‘To be black and queer and learn about Rupert Kinnard’s work — only two years ago! It was very profound to me, yet also sad… How many other Rupert’s are there that I didn’t know about? ….’ was the reaction of cartoonist, Lawrence Lindell, when he discovered the Brown Bomber and Diva Touché Flambé, drawn by black gay cartoonist, Rupert Kinnard. It’s a bittersweet moment.
Decades later, the works of the five pioneering queer cartoonists are still being discovered by the next generation of artists (including myself). Lindell reflected on how Kinnard’s work could have aided him on his artistic journey — “…It would have been nice not to struggle.”
“…I wanted to create a film that I needed when I was a queer youth…” was director Vivian Kleiman’s mission. Inspired by queer comic artist and historian Justin Hall’s anthology of the same name, No Straight Lines — The Rise of Queer Comics is a celebration of the history of comics by and about LGBTQ people, telling the stories of the five pioneers of queer cartoonists: Alison Bechdel, Howard Cruse, Mary Wings, Rupert Kinnard, and Jennifer Camper.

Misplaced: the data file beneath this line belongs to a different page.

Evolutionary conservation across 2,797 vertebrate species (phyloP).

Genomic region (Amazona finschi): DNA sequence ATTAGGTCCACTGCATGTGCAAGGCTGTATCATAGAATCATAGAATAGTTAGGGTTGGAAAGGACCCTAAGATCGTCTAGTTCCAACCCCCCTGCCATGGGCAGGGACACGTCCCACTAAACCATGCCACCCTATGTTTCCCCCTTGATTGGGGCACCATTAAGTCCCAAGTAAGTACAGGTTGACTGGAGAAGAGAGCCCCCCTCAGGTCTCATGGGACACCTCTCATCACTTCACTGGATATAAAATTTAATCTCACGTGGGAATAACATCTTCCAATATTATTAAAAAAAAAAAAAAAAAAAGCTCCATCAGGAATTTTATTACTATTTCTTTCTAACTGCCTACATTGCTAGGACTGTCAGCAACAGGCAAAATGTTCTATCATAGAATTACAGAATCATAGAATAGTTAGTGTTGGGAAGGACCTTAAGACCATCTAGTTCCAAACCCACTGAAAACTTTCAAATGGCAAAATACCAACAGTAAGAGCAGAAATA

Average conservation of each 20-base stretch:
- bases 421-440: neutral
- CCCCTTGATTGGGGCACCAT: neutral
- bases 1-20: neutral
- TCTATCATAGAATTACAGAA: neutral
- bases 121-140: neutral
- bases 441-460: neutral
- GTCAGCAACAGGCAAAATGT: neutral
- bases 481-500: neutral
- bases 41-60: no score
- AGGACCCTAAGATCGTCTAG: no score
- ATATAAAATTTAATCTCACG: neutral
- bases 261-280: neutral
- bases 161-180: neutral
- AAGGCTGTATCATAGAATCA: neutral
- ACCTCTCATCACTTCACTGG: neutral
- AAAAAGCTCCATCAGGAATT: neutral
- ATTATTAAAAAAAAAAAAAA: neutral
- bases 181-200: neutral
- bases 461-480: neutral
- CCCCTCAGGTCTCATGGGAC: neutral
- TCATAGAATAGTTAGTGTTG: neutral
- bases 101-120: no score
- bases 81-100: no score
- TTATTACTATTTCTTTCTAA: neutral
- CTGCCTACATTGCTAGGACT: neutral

No Straight Lines is a labor of love that started as a conventional documentary then later evolved into a cross-generational think piece that intersects everything from the AIDS crisis, coming out, and same-sex marriage, to themes of race, gender, and disability.
It’s highly-stylized editing creates the illusion of a comic book coming to life. It cuts between candid interviews of the five pioneers, then to comic panels featuring commentary from contemporary queer cartoonists, and lastly a heartfelt tribute of the founder of Gay Comix, Howard Cruse.
No Straight Lines is a rare gem, a brilliantly crafted masterpiece that crosses historical preservation and inspiration. We’re reminded that all one needs to tell their story is a pen and paper. It remains a powerful idea to write about yourself when not seen.